NFL preseason betting tools

By: Oscar Mattingly | Tuesday, August 25, 2009

NFL tackle

Some may joke that gambling on preseason football is for the truly obsessive gambler. But the reality is that it’s time for the truly smart gambler.

It may take a little extra digging, but there is more valuable information out there when it comes to preseason football. In August, coach-speak isn’t just cliché-filled doubletalk. It is, generally, the truth. Game plans aren’t guarded like state secrets. Instead, they are as accessible as European healthcare.

There is no need to guess if an injured player is going to play. If a veteran has a hangnail, he’s taking the day off.
There are several keys to handicapping in the preseason, but the most important center around coaches and quarterbacks.


Winning – and covering the spread – in the preseason isn’t about talent and game plans as much as it is about mindset. Some coaches want to set the tone for the regular season, while others want to get to the regular season in one piece.
Among veteran coaches, history shows Bill Belichick (31-23-2 against the spread coming into 2009), John Fox (16-11-1), Jeff Fisher (30-23-2) and Jack Del Rio (16-8) are solid bets, while Mike McCarthy (4-8), Lovie Smith (8-11-2) and Dick Jauron (14-17-1) aren’t.

Since veteran coaches are more secure in themselves and their teams, winning isn’t paramount. But new coaches want to prove themselves. And no coach – or team – has more to prove than Jim Schwartz and the Detroit Lions. Coming off last season’s 0-16 debacle, the Lions need to learn how to win.

It was a strategy that worked wonders last preseason when Tony Sparano led the seemingly woeful Miami Dolphins to a 3-1 mark (both SU and ATS) and carried it over to a surprising 11-5 mark and a division title. No one is saying the Lions have that in their future, but they are certainly going to give it their all in August.


Once Labor Day arrives, coaches become tighter-lipped than an old KGB agent. Watch, even Rex Ryan will bite his tongue once in a while. But for now, they’re open with their game plans. And they’re sure to talk about their mindset – win the game, or work on the fundamentals.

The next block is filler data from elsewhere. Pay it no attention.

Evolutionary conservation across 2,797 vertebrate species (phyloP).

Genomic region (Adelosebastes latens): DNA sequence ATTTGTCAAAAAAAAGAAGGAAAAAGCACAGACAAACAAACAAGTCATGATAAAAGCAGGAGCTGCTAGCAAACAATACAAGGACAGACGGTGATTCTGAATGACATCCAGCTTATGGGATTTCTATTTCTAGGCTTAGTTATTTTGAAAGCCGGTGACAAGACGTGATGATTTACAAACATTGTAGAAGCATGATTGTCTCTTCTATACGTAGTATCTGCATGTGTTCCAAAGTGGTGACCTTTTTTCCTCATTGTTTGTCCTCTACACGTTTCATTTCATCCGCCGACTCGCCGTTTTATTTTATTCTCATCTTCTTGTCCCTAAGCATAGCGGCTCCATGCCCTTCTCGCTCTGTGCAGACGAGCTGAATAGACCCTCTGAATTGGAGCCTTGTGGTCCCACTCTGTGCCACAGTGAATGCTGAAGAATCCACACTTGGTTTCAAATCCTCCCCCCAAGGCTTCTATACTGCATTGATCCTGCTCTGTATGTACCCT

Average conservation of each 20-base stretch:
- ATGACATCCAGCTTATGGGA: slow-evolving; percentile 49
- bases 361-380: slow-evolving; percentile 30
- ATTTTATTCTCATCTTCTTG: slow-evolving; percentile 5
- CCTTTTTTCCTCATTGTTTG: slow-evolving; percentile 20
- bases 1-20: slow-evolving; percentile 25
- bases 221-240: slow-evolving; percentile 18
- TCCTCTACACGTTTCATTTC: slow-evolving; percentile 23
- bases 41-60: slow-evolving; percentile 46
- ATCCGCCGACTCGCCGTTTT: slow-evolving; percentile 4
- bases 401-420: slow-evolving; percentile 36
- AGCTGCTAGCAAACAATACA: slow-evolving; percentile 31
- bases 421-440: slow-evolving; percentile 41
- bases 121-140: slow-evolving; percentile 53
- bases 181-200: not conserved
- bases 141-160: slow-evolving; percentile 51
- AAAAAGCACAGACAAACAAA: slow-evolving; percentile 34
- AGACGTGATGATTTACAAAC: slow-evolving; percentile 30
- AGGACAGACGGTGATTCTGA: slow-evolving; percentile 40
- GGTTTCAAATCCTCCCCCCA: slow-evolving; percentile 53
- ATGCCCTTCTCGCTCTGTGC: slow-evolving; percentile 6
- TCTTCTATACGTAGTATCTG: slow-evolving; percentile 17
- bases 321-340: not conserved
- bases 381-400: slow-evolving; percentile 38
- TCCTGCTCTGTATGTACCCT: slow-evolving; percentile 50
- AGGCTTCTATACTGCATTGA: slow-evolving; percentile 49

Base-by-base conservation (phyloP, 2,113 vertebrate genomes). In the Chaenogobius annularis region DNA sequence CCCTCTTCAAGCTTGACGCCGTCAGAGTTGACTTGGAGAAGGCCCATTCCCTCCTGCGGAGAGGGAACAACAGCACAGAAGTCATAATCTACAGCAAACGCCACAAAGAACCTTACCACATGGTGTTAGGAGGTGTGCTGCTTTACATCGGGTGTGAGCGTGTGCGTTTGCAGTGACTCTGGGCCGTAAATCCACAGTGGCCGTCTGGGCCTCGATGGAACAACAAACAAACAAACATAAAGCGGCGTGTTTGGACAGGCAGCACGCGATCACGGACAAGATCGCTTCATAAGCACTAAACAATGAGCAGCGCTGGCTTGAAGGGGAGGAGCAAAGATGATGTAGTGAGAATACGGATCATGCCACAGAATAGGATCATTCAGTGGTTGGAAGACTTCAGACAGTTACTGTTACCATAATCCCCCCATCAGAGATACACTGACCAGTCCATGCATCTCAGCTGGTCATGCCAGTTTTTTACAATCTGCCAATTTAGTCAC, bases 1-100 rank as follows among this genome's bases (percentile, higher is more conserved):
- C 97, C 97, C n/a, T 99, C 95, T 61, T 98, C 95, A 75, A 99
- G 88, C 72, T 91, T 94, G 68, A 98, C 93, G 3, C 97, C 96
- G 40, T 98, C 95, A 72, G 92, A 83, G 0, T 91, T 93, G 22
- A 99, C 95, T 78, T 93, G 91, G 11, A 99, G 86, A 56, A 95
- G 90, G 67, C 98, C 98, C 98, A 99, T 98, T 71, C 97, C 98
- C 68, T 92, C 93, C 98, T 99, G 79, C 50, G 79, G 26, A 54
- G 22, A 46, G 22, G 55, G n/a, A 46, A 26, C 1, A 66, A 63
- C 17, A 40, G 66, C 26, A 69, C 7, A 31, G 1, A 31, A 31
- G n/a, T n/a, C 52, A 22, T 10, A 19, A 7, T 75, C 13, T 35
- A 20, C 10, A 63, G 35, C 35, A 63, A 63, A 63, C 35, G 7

Read some local papers and you are sure to find out how long the first team will be on the field. Find a team that will have its starters playing into the second half against a team that goes two series and out, and you have yourself a good bet. And finding out the quarterback rotation is paramount, which leads us to the next point.


You might know what you’re going to get out of Donovan McNabb, Peyton Manning and Carson Palmer. But what happens when they come out. Most preseason games are decided by the second and third-string signal callers. So while the Raiders might be at a disadvantage with starter JaMarcus Russell in the game, they’re likely to have an edge when veteran Jeff Garcia is facing a defense filled with rookie free agents.

Other teams with strong backups include the Vikings, with Sage Rosenfels and the maligned Tarvaris Jackson. The Lions, with Daunte Culpepper, and the Redskins, with Todd Collins, also possess strong backups.

Notice all of those teams have issues with the starter. Brett Favre is going to take a while to get up to speed, which would scare you in the regular season. But August is a different story.


Also keep an eye on the schedule. In August, it’s not unusual to find a team playing with only four days off against a team on a nine or 10-day layoff.  And you can find teams that have played an extra game, which also can help.
Pay attention to the betting line. Most preseason games have a two or three-point spread, but don’t be seduced by the occasional big favorite. Since 1983, teams favored by seven points or more are 39-60 ATS.

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